cursor: pointer;
  font-weight: bold;
}

Great! Your Home page should now look like this:

Angular Open Redirect Guide: Examples and Prevention - Picture 7 image

Home page.

Similarly, your Reset Password page should look like this:

Angular Open Redirect Guide: Examples and Prevention - Picture 8 image

Reset Password page.

Add Template Logic

Let's add some logic to your Reset Password page. 

First, I want the two input fields to bind to some variable in your component. This way, you can keep track of what the user is typing. Then, you'll use ngModel to have two-way data binding in your template. For this, you first need to import the FormsModule inside your app.module.ts file: 

import { FormsModule } from '@angular/forms';

And add this inside your imports:

@NgModule({
 ...
  imports: [
    BrowserModule,
    AppRoutingModule,
    FormsModule        //<-- This one
  ],
  ...
})
export class AppModule { }

Then, go inside your reset-password.component.ts file, and add the following code:

import { Component, OnInit } from '@angular/core';
import { ActivatedRoute, Router } from '@angular/router';

@Component({
  selector: 'app-reset-password',
  templateUrl: './reset-password.component.html',
  styleUrls: ['./reset-password.component.css']
})
export class ResetPasswordComponent implements OnInit {

  newPassword:any;         //Input binding for password field
  confirmNewPassword:any;  //Input binding for confirm password field
  token:any;               //Variable to store token
  redirectUrl:any;         //Variable for the URL to be redirected to after password reset is complete

  constructor( private Route: Router, private route: ActivatedRoute) { }

  ngOnInit(): void {

    //Grab query parameters from the URL
    this.route.queryParams.subscribe(params=>{
      this.token=params.token;
      this.redirectUrl=params.next;
    })
  }

  //This function is called when submit button is clicked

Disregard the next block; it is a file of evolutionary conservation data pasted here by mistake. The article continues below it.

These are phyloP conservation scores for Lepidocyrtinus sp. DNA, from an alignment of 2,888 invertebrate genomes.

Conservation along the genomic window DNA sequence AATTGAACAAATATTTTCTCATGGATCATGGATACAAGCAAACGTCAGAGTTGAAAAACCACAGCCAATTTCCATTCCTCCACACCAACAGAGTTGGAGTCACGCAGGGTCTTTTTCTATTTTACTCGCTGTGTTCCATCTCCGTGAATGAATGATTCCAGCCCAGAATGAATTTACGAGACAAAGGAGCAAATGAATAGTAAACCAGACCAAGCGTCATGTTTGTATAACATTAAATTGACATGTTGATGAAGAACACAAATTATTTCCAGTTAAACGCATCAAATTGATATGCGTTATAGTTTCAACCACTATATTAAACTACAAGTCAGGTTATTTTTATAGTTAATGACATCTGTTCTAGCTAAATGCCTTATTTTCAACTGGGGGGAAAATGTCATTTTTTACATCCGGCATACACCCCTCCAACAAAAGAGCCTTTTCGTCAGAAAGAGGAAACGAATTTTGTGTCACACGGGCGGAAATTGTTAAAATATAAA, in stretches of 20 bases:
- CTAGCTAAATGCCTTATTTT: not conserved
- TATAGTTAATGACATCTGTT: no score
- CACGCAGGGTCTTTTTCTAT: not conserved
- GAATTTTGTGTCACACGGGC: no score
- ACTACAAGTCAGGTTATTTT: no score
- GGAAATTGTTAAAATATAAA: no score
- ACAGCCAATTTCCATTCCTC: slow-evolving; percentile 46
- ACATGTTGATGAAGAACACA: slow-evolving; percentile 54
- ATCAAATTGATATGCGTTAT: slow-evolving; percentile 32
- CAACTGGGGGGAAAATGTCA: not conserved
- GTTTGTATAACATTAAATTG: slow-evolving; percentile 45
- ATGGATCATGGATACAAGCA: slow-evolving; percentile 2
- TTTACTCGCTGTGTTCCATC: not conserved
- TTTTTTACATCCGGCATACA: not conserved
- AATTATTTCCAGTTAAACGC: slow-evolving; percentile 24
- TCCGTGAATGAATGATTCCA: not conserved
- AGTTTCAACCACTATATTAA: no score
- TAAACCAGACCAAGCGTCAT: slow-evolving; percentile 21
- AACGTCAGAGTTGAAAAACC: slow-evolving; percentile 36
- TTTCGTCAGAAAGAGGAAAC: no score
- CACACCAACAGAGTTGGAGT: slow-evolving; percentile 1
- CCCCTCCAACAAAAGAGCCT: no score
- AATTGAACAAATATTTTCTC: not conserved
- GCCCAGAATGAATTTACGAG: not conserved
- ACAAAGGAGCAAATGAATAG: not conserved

handleSubmit(){
    console.log(this.newPassword,this.confirmNewPassword)

    //make an API call reset password in the db

    this.handleRedirectAfterSubmit();

  }

  //This function handles the redirect after password is reset
  handleRedirectAfterSubmit(){
    window.location.href=this.redirectUrl
  }

}

Let's walk through what's happening above. 

Inside the ngOnInit() function, you get the required query parameters from the URL. You need the token and the redirect link, so you save both to the component's state variables. 

You can also create two other variables, newPassword and confirmNewPassword, to bind them to your input fields. 

Finally, you have a handleSubmit() function. This fires when you submit the Reset Password form. 

The other function, handleRedirectAfterSubmit(), fires after you reset the password. It handles the redirection to the Home page. Remember, the redirection is dynamic in nature. This is because the redirected URL is fetched from the query parameters of the Password Reset page's URL. 

You also need to update the template to call these functions and bind the input fields:

<div class="container">
    <h1>Reset Password Form</h1>
    <div class="form col">
        <div class="form-field">
            <label for="password">Enter your new password:</label>
            <input type="password" id="password" [(ngModel)]="newPassword" />
        </div>
        <div class="form-field">
            <label for="newpassword">Confirm your new password:</label>
            <input type="password" id="newpassword" [(ngModel)]="confirmNewPassword" />
        </div>
        <div class="form-field center">
            <button (click)="handleSubmit()">Submit</button>
        </div>
    </div>
</div>

The Open Redirect Vulnerability

Let's go to the URL http://localhost:4200/resetPassword?token=123&next=home. You should see the Reset Password page with the form. If you now type in the passwords and hit the Submit button, the app should redirect you to the Home page. That's because you take the redirect URL from the next property inside your URL's query parameter. You then use window.location.href to change the URL to this new location.